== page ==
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Obesity Related Glomerulopathy

Updated: Jun 7, 2023


By Jonathan E. Zuckerman, M.D. Ph.D. HS Assistant Clinical Professor Service Chief, Renal Pathology Director, Surgical Pathology Fellowship UCLA Department of Pathology and Laboratory Medicine

A representative clinical presentation:

The patient is a 45 year old man with worsening proteinuria that is now ~2g. His past medical history is significant for long-standing hypertension, pre-diabetes, obstructive sleep apnea, and obesity (BMI 36). Serologic workup including ANA, ANCA, SPEP/UPEP, RF, cryocrit, HIV, and hepatitis serologies are negative. His complement levels are normal. His serum creatinine is mildly elevated. A renal biopsy was performed and was significant for the following findings.


Obesity-related glomerulopathy

Key points:

  • Defined as glomerulomegaly (glomerular hypertrophy) with or without secondary adaptive segmental glomerulosclerosis arising in obese patients with body mass index >30 kg/m2

  • Obesity-associated glomerular hyperfiltration results in prolonged podocyte shear stress with loss of adhesions and detachment ultimately with segmental sclerosis formation

  • Similar findings reported in “moderate obesity” (BMI 25-30) suggest some degree of an undetermined genetic component

  • Generally presents as slowly progressive proteinuria that may eventually reach nephrotic range but not a true nephrotic syndrome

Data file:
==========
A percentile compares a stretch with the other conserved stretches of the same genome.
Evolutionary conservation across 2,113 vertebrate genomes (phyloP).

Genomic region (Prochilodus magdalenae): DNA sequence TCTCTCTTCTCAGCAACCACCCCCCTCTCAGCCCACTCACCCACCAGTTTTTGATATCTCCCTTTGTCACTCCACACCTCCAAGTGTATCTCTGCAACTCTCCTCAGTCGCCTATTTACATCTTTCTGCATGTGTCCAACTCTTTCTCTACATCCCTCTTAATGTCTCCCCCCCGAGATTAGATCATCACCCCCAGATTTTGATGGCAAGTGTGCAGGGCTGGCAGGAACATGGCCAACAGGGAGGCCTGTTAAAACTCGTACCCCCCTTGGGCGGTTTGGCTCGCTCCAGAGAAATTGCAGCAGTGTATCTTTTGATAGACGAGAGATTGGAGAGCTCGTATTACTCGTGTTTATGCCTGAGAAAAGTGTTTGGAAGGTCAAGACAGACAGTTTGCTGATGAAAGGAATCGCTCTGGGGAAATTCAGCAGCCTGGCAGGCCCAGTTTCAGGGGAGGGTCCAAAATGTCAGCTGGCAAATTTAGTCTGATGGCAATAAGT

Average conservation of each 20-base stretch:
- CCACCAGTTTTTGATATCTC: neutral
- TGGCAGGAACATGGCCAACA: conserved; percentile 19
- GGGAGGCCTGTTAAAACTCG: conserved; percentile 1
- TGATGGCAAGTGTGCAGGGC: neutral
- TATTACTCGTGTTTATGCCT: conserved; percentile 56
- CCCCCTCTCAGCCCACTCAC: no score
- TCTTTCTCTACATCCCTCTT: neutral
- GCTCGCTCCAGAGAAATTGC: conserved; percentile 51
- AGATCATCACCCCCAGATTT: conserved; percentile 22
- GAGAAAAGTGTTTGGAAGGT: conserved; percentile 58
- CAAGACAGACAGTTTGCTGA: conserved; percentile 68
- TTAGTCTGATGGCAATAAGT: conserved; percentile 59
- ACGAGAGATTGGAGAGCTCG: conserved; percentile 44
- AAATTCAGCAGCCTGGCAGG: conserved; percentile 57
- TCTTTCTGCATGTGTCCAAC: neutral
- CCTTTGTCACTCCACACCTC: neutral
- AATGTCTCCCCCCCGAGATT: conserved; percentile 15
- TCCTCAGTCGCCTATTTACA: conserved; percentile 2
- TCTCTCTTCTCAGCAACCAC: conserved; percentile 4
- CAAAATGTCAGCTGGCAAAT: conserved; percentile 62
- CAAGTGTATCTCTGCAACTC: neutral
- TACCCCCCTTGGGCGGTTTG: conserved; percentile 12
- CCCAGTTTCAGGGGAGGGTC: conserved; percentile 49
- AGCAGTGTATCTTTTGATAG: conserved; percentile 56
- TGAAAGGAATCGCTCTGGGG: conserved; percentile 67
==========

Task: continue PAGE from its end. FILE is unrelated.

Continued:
• Histologic features

    • Enlarged glomeruli (>1/2 of a 40x high powered field)

    • Thickened GBM

    • May see increased mesangial matrix

    • Segmental sclerosis, most often a perihilar variant

    • Tubular cross-sections enlarged

    • Often less interstitial fibrosis/tubular atrophy than other cause of maladaptive glomerular injury

    • IF studies are negative (non-specific IgM, C3, and C1q staining of segments of sclerosis may be present)

    • EM with patchy partial podocyte foot process effacement (usually ranges from 25-40%)

  • Differential diagnoses

    • Diabetic nephropathy may show overlapping features and may be indistinguishable. May show hyalinization of both afferent and efferent arterioles

    • Primary FSGS will show more extensive podocyte foot process effacement (>75%) and present as true nephrotic syndrome

    • Other causes of maladaptive glomerular injury (e.g, renal hypoplasia, obstructive nephropathy, arterionephrosclerosis, etc.)

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